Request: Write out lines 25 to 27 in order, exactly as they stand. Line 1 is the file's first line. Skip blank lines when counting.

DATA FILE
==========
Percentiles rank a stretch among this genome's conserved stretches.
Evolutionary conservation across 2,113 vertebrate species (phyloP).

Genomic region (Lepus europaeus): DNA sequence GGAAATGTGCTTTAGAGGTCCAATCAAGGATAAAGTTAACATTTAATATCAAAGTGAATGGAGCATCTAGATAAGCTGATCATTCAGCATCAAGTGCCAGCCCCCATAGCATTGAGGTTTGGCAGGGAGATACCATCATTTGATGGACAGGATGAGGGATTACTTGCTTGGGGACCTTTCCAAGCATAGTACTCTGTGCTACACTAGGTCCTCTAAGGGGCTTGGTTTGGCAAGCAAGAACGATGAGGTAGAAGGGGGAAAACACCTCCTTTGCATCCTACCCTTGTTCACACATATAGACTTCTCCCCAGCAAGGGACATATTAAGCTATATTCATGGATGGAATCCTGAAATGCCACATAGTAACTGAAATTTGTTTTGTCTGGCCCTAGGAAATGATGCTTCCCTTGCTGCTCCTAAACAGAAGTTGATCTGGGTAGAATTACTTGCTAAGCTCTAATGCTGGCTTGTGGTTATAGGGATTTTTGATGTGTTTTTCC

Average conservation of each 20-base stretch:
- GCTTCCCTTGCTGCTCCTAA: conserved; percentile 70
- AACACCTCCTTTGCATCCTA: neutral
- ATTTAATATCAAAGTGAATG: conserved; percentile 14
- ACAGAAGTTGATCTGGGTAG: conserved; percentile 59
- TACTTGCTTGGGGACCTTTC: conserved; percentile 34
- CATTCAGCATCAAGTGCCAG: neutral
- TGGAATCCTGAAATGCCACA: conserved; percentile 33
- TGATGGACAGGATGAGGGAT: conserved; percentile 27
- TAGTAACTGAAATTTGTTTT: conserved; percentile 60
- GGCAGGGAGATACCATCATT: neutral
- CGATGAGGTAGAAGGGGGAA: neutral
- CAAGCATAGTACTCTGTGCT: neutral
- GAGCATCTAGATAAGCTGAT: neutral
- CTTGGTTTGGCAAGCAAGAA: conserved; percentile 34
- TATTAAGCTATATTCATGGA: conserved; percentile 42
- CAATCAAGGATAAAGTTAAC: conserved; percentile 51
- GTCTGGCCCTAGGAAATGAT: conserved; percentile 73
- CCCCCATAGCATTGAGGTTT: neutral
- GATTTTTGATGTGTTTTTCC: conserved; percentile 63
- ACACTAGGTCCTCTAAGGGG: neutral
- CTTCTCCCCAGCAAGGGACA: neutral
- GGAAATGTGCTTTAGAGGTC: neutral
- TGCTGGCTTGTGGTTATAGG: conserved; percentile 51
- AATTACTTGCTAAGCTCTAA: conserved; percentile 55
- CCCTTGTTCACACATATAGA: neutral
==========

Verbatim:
- CTTCTCCCCAGCAAGGGACA: neutral
- GGAAATGTGCTTTAGAGGTC: neutral
- TGCTGGCTTGTGGTTATAGG: conserved; percentile 51